Thursday, May 15, 2014
The Executioner #6: Assault On Soho
The Executioner #6: Assault On Soho, by Don Pendleton
April, 1971 Pinnacle Books
I’ve been looking forward to this installment of the Executioner, given Marty McKee's sterling endorsement of its “kinky sex” and “healthy dose of sex, violence and sadism.” Don Pendleton wrote sleaze and porn novels before he hit it big with the Executioner, but he purposely chose to keep this series less lurid and kinky, mostly because he felt Mack Bolan’s hectic life wouldn’t allow time for such sordid affairs.
But for whatever reason he must’ve felt differently when penning Assault On Soho. In many ways, this installment is almost the source material for the Marksman, the Sharpshooter, and the countless other, more lurid imitations of the Executioner that followed. The focus here is on exploitation and sadism, and what with the Swinging London setting it should’ve been my favorite Pendleton installment of the series yet. Unfortunately though there are too many problems with Assault On Soho.
Bolan arrives in Dover, taking the ferry from France; after the heavy action of the previous volume, he wants to quietly skip through the UK and get back to the States. But he walks into a mob trap. A sexy British girl in a mini-skirt pulls up in a Jaguar and tells him to hop in. (Don’t you wish you lived in a pulp novel?) The girl is named Ann Franklin and she tells Bolan she’s been sent here to get him. She takes him to the Club De Sade, a swanky Soho nightspot that’s decorated in what I guess would be called Kinky Chic, with doorways shaped like female genitalia and lamps shaped like thigh-high boots.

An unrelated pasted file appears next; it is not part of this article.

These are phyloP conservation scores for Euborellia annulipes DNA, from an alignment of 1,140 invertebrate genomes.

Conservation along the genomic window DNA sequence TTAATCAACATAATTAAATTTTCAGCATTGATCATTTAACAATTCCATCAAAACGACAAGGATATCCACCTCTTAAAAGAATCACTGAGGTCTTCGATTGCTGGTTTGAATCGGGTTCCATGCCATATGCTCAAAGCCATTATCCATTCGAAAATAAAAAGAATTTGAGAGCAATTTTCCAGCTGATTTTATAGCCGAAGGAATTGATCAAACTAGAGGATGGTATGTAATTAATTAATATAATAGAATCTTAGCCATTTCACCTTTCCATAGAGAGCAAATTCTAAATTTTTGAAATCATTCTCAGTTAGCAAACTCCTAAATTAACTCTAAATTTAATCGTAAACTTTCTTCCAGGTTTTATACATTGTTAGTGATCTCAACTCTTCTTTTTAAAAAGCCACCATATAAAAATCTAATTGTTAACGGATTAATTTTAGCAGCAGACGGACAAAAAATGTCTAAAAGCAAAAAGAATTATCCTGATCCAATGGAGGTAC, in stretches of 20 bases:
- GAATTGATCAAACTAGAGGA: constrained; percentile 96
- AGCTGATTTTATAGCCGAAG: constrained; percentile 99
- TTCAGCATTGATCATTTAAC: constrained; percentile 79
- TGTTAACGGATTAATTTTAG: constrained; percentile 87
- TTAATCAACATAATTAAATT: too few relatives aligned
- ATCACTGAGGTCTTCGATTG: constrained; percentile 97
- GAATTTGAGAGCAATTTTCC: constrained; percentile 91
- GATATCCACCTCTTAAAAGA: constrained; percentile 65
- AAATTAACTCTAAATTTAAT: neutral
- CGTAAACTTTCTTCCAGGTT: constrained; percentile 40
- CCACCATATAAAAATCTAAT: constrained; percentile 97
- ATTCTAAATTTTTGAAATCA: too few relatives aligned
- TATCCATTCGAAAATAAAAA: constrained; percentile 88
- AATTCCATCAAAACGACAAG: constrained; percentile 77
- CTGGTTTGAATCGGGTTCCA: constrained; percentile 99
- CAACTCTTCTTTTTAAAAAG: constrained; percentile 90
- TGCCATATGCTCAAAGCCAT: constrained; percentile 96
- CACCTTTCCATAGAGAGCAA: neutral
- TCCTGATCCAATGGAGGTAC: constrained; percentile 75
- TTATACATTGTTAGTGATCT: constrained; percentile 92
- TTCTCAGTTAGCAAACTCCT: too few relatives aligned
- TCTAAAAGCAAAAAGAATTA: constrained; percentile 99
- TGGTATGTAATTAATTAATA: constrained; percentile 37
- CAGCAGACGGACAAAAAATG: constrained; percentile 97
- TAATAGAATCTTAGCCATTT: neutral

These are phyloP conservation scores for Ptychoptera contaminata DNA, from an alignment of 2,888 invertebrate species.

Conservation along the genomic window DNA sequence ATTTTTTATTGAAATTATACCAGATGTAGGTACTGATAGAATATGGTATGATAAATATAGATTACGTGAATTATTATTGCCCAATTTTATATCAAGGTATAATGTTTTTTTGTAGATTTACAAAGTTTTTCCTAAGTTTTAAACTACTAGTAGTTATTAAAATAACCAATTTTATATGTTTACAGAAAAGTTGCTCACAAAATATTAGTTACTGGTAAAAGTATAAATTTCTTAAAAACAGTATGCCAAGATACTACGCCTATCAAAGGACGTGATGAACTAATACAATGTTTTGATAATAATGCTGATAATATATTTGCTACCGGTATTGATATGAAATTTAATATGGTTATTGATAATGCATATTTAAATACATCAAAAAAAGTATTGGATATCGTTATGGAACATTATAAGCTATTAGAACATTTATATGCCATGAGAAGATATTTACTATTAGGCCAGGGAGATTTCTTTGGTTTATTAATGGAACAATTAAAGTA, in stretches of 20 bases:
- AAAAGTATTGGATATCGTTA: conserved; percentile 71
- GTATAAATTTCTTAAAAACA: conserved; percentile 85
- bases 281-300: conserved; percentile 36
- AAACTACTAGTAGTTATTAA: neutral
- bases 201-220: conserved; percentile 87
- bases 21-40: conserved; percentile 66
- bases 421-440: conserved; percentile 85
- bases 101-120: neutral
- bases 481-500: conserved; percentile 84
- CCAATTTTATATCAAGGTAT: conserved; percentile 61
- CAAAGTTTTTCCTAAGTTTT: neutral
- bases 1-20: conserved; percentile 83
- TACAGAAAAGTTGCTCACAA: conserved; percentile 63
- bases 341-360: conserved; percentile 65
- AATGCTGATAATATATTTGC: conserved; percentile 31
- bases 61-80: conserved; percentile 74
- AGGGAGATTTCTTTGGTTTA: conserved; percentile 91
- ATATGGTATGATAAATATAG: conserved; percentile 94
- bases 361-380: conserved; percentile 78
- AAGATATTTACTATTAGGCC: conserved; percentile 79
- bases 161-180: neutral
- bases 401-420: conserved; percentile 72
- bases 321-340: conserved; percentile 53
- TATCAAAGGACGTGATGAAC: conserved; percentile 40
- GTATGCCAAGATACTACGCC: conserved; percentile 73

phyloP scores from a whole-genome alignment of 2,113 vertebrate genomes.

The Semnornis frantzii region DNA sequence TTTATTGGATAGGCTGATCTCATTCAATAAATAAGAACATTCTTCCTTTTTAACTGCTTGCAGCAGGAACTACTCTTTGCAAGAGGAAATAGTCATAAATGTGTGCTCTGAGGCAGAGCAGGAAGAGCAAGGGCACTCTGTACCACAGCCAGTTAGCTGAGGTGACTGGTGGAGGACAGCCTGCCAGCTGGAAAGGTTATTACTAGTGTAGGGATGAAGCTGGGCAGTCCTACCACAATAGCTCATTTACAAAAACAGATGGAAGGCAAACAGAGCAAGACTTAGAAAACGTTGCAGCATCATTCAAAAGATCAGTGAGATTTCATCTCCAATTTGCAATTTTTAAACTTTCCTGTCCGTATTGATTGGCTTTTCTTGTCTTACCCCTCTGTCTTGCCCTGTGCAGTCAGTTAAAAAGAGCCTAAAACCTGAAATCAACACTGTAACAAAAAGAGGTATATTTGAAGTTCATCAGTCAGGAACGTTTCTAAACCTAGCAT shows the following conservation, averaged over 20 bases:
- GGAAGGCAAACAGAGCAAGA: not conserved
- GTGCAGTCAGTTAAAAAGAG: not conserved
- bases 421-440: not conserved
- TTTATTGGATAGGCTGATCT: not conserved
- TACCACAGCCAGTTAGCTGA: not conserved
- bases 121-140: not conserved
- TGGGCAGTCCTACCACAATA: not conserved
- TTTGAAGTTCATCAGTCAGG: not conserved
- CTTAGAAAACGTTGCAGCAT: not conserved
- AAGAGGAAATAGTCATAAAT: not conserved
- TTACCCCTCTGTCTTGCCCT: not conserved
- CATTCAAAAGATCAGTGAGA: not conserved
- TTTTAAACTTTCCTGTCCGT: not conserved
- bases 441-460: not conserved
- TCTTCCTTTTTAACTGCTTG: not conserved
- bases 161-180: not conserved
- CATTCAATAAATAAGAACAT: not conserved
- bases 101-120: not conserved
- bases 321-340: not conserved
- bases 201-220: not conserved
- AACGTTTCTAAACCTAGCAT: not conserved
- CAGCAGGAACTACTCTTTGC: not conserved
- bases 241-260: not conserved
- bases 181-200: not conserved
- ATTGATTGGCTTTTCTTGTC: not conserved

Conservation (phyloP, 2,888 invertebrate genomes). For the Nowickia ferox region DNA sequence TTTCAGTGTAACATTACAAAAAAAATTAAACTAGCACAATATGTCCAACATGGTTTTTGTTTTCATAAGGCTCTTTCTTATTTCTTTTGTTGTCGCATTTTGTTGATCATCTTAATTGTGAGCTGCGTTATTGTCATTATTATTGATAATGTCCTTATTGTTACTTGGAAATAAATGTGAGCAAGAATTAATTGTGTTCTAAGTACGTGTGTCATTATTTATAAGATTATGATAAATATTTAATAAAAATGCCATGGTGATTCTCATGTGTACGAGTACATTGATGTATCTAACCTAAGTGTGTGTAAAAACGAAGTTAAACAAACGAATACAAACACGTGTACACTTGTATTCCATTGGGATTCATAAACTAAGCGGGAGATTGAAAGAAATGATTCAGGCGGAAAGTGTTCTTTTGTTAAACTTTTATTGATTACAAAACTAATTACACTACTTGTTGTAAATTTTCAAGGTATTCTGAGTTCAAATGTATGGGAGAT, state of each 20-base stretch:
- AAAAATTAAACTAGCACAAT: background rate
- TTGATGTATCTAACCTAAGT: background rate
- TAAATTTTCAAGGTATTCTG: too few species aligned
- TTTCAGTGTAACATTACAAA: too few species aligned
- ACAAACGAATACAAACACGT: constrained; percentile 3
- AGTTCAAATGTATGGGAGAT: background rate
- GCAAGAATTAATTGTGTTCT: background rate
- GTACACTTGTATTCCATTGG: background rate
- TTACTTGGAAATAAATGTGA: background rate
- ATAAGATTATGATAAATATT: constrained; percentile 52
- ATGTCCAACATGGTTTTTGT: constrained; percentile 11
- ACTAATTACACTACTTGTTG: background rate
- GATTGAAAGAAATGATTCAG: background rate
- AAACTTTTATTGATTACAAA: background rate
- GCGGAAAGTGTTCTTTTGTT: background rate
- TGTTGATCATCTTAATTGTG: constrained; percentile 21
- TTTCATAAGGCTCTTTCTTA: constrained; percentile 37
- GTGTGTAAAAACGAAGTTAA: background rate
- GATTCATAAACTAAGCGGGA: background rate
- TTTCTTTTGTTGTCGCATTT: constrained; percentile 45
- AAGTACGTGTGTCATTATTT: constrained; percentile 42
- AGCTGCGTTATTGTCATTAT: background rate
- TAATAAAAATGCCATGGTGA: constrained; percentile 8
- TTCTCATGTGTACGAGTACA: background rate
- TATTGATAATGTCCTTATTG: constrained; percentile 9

Ann’s comrades in the club are two older men, one of whom is named Major Stone and monitors Bolan from a tv camera, speaking to him via speakers from some hidden location. When no one will tell Bolan what they want of him, he takes out his Beretta, shoots out the tv camera, and storms into the night. Charles, the club’s electronics wizard, has warned Bolan that the mob’s out there, looking for him. An outgunned Bolan uses his wits in a clever sequence, setting up some mob contractor as the fall guy while Bolan himself escapes unharmed.
The Mafia is here in too many numbers, though; in the expected breakovers to the mobster perspective, we learn that Danno Giliamo, a survivor of Bolan’s assault in #4: Miami Massacre, is here in London tracking down the Executioner. Danno’s working with Nick Trigger, an old-school Mafia hitman who now resides in London, acting as the “chief enforcer” for the UK branch. We also learn in a cutover to a long meeting in the US that the assembled Mafia heads have unified to kill “the bastard Bolan,” with one of them recommending he be set up by “Leo the Pussy,” aka eventual series-mainstay Leo Turrin, an undercover cop posing as a Mafioso.
But when Bolan finds that even Heathrow is swarming with mobsters, he’s happy to once again find Ann Franklin shadowing him, and goes with her back to her secret apartment. Pendleton really made his hero human, something that eluded many of the later Gold Eagle ghostwriters, and here he displays the utter exhaustion and paranoia that has befallen Bolan. The expected sex scene doesn’t happen, with Ann telling Bolan she’s afraid of men in general, but when she sees the hell he’s been through and the state he’s in, she curls up to sleep beside him, in what amounts to a moving scene.
Pendleton also brings to life Swinging London at times, like when Bolan briefly visits The Soho Psych, a club in which nude women pose like “mannequins” in glass cages, striking poses for the various colored lights that flash inside their cages. There’s also a disco floor with strobing psychedelic lights. But the Club De Sade sees the most action, with Bolan returning to find each room filled with various acts of sadomasochism, usually played out by actors, including a group of “devil women” in thigh-high boots who wield whips. Plus there’s a full-on orgy taking place in the main room. Here too Bolan discovers the corpse of old Charles, bent hideously over a torture rack.